LADY FIGHTS AND WINS HER OWN CASE.
TWO DAYS' BATTLE IN COURT WITH FAMOUS LAWYER. As a result of tihe eloquence* and akiU wdth whk* she had conducted her case ' against her former solicitor, the Hon. 1 Charles Russell, Miss Emily Mary Howe ' succeeded in gaining a verdict awarding her £25 damages. During Miss Howe's two days' # strug|g;l© «n court she delivered a two hours' open ing sjpeec"h, cros&jeianr.ned fche dofcndaait, addressed the jury, had as 'legal opponent such, a prominent! lawyer as Sir Edward Cairspn, and certainly carnot bo said to have wasted Ui& time of tho court. The lady's oasp was tJia* in January, 1900, sh& instructed Mr Russell to take legal proceedings against the estate of Mr George Edward Lake, solicitor (reported to haw* died in November, 1899, and aiso thft value of a bond given to her by the deceased securing tc her £200 a year. The dady also complains that proceedings f<T the. recovery of th,& shares were not taken, as shie directed, against Lake and Lake, which firm became bankrupt in 1900. Another complaint was that she directed the defendant to prove' a codicil of ih© will of Mr Gs»rge Erdward Lake, under which she benefited. S3i3 said iihe defendant cdviaed her to suppress the codicil, and guaranteed tli&t in considerstson of Tiier doing so she should rooeiv* £2000 to £5000. The defendant denied all the allegations. Asked about iher relations with the late Mr George Lake, who was a ma«rnedi man, she said that she had lived with him for twelveiveairs, practically as ihis wife, and that hy had given her sums of money that amounted €0 about £2000 a yea*. It was when Mr Ruseell had giveru evidienee — to the effect that he had acted in Miss Howe's besb interests — and heir turn to cross-examine him came that the fair plaintiff's legal skill had its best chance of diteplay. Replying to eevecral of Mies Howe's questions, Mir Russell said emphatically, "I thought it would- have been cruelty for tih© codicil of- the will to be disclosed/." You never thought what it would, have been to roe?— Yes, I thought of all I could for you. I said .that I had not the least doubt, whatever that it was your diuty a& a self-respecting woman, to spare the motheor and children and save them from any 'humiliating position you could. That - was your duty. This you were very reluctant about, so, thinking you would like some other advice, I took up the Law List and turning to- the K.C.s asked whether there was any of the names that appealed to you. I said, "Choose one and we will wa2k .round and see him." You looked over tlhe list and said, "Here's Mir Charles Gill. I know his name." I said, "Yon could not have a hotter man.' We told Ma: Gill about it, and he said 1 , "I have not the least hesitation in saying Mr RusaelFs advice is right." Mr Lush, K.C., then rose to address tho jury. The lady aJeo rose with /the idea of making a speech. 1 His Lordship (smiling) : You ihave the righitj to ' the last word, Miss Howe. (Laughter.) |V Miss Howe : I do think .that is unkind. ■ . Mr Lush then addressed the jury on behalf of the defendant. Mies Howe followed with a y short speech. The jury, after . an hour's (retirement, gave a verdict for the plaintiff for £25. LADIES AS ADVOCATES. Miss Howe now takes a place among the small band! 'of lady litigants in the High Court, ihieaded by Mrs Georgina Weldon, who have made themselves somewhat famous as pioneers in the work of preparing for the advent of ladies to the Bar — a movement which was earnestly supported in 1903 by Miss Bertha Cave. Miss Gave'e contention with the Benches of Gray's Inn to be admitted as a student for the Bar went to the House of Lorde before her exclusion was finally decided. Two yeans previously, in Scotland, Miss Margaret Howie Strong Hall was admitted to the Incorporated Society of Law Agent's. In Ireland the application of an Ulster lady to.be admitted to the profession was rejected. Miss Letitia Alice Walkington studded law at Trinity College, Dublin, and! was a distinguished graduate of Dublin University; , Mrs Weldon, tthe most distinguished of ail .our lady litigants, conducted faer own case in 1865 against General Sir Henry de Bathe for five days, opposed By Mr Charles Russell, Q.C. (affteorwoirdfl Lord Chief Justice), and others, and won a verdict wdth £1000 damages. Shie also won in the same year a £10,000 verdict against) Gounod, £he composer; for libel. Against one doctor sKe scored £1000, and against another £500.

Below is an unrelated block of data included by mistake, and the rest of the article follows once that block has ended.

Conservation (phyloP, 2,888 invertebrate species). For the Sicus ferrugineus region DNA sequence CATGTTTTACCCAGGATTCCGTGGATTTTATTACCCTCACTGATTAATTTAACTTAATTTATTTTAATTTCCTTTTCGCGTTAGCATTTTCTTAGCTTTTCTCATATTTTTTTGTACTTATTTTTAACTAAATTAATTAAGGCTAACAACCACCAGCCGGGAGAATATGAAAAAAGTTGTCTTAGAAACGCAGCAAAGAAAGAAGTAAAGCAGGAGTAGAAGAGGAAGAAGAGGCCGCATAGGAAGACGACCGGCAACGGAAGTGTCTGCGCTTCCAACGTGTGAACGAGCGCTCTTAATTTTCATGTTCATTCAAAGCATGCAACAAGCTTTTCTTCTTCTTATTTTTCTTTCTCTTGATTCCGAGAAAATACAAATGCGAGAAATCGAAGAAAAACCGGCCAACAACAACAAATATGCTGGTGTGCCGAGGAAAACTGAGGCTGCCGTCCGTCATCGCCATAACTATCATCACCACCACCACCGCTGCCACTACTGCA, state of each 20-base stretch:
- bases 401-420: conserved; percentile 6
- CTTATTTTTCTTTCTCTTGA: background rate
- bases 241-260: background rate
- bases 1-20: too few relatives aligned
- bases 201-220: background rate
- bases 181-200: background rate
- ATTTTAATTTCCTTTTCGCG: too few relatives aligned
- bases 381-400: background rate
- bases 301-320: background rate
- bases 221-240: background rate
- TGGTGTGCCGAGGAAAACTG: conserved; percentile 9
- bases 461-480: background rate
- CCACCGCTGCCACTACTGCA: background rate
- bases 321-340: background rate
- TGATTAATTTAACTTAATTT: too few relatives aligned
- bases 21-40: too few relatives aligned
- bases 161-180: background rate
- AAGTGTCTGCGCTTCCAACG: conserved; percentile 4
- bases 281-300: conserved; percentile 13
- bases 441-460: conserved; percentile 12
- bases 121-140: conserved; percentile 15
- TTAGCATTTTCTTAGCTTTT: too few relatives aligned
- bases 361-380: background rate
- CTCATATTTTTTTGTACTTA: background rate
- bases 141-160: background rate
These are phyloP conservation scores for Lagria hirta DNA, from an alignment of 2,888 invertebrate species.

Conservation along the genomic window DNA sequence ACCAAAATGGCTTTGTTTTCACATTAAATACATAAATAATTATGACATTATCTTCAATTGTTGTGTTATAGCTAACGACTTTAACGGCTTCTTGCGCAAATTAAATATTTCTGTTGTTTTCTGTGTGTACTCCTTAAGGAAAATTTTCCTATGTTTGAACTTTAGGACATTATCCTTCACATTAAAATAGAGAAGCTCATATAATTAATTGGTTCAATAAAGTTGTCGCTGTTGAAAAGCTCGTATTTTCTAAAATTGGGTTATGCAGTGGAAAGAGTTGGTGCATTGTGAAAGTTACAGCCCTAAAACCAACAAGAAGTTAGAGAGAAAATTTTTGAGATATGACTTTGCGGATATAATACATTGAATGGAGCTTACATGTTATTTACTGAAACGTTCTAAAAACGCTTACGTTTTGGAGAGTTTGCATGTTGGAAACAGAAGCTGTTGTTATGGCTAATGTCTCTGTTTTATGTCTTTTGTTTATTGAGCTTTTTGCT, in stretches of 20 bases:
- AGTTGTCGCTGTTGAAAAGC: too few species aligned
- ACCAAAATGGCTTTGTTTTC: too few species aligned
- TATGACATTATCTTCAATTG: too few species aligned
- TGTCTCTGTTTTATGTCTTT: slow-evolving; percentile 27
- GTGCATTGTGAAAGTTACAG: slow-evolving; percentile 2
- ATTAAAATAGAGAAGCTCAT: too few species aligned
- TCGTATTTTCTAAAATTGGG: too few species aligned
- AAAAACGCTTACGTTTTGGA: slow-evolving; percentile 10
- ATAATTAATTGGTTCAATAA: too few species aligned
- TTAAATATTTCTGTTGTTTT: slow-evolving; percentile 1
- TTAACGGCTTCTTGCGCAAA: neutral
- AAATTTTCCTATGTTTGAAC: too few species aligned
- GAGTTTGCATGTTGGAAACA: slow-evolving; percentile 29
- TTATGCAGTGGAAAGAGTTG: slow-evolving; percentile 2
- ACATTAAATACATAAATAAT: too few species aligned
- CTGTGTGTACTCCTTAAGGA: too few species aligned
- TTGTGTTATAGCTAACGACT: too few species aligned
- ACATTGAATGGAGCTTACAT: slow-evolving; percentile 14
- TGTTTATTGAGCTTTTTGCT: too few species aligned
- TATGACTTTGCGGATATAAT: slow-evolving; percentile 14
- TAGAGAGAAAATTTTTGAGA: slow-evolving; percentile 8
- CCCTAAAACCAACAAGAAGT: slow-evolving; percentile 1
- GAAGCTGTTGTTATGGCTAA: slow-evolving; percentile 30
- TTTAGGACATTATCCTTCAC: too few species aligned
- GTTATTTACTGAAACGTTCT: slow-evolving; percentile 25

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LADY FIGHTS AND WINS HER OWN CASE., Hawera & Normanby Star, Volume LIII, Issue 9436, 7 September 1907
LADY FIGHTS AND WINS HER OWN CASE. Hawera & Normanby Star, Volume LIII, Issue 9436, 7 September 1907
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